Chet Holmes, the author of The Ultimate Sales Machine, is a master at implementing organizational change. He’s a business growth expert with decades of experience in his area and shows how to approach change in his book.
This method is based on employee feedback and brainstorming. So if you work with a team that comes up with a lot of ideas, it’s very efficient.
Here’s the process summarized in seven steps:
- Make everyone feel the need for change. This can be done by talking with your coworkers about the current problems and challenges you’re facing. They have to be aware of these problems and understand why they’re a pain. That way, when you communicate your intentions for change, they will understand and accept it.
- Brainstorm ideas with your team. Once you’re all aware of the problems, you have to brainstorm possible solutions. Take three to five ideas per team member, rate them, and curate the best five or so ideas from the whole group. Evaluate and imagine how these changes should be applied and determine how the company can benefit from these changes and organize by priority level.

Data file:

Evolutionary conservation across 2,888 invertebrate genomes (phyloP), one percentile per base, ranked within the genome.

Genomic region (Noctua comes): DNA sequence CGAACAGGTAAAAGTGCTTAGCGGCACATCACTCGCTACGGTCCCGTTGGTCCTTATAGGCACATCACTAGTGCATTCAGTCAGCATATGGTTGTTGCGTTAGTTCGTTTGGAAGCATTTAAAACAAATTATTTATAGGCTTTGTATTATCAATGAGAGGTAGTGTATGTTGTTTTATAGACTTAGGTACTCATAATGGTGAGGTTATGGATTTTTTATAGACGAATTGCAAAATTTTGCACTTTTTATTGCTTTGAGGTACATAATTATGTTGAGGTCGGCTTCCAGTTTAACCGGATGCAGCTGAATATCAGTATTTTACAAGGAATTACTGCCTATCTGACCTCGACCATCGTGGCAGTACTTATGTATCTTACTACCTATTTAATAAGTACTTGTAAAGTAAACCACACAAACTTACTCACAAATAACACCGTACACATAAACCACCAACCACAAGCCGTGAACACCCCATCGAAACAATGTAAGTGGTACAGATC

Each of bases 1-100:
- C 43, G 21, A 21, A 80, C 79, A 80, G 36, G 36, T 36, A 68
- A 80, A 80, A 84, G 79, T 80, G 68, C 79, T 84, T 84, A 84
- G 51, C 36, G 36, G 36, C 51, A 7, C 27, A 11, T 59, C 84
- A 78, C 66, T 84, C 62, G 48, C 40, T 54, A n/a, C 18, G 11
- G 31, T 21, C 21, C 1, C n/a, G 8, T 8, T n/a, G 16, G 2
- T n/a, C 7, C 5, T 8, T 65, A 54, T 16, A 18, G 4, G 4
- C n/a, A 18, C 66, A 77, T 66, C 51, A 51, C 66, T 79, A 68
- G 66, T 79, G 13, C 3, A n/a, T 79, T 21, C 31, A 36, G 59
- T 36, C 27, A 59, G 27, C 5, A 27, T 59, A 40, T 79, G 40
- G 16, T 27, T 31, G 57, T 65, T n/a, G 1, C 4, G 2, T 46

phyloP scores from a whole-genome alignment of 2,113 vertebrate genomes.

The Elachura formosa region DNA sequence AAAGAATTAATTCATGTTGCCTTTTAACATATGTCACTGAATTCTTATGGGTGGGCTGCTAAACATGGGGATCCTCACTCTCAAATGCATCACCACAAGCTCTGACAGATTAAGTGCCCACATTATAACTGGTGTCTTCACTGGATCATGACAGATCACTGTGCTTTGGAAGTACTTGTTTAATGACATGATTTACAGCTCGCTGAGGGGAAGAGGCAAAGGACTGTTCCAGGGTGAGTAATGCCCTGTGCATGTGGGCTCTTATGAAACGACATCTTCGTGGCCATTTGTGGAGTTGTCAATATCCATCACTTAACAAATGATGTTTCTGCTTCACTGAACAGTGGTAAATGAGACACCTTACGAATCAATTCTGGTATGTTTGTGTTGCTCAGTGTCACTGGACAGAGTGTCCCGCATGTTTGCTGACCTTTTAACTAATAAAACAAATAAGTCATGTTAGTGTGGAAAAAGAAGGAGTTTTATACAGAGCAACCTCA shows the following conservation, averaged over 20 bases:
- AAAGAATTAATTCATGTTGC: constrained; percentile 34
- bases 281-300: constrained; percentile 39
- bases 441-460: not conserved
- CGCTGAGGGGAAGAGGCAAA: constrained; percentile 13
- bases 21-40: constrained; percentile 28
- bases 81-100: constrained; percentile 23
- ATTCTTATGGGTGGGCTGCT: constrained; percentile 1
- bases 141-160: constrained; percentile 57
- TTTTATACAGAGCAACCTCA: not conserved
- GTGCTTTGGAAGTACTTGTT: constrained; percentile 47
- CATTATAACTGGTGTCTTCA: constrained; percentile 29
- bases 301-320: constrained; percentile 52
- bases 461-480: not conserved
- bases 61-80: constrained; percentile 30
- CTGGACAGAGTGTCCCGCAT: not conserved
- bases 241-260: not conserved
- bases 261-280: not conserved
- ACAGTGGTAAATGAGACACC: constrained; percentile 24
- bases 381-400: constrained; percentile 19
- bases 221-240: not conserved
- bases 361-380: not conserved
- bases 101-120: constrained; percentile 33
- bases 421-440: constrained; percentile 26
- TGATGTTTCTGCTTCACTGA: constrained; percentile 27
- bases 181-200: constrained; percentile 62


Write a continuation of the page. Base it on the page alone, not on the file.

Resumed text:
- Build a conceptual solution and share it. Take the most immediate change you want to implement and build a “conceptual” model of it. Whether it is a checklist, a script, or a code, you or a specialist have to make a draft and then show it to the rest of your coworkers and the management team. By doing so, they can be aware of how the new process will look like.
- Test with a small pilot and set a deadline. Get a small, top-performing team to test the conceptual solution and set a deadline. In this period, the pilot team has to test, give feedback, and improve the process. Once the deadline passes, take a look at the results and communicate them as transparently as possible so everyone can see what works, what doesn’t, and what can be improved.
- Optimize the process based on results and document it. After getting the results, analyze and optimize the new procedure based on the pilot experience. Put every step together and make sure the process is repeatable. Then document the process in a simple way that is as easy to digest as possible so that even new members can understand and follow it.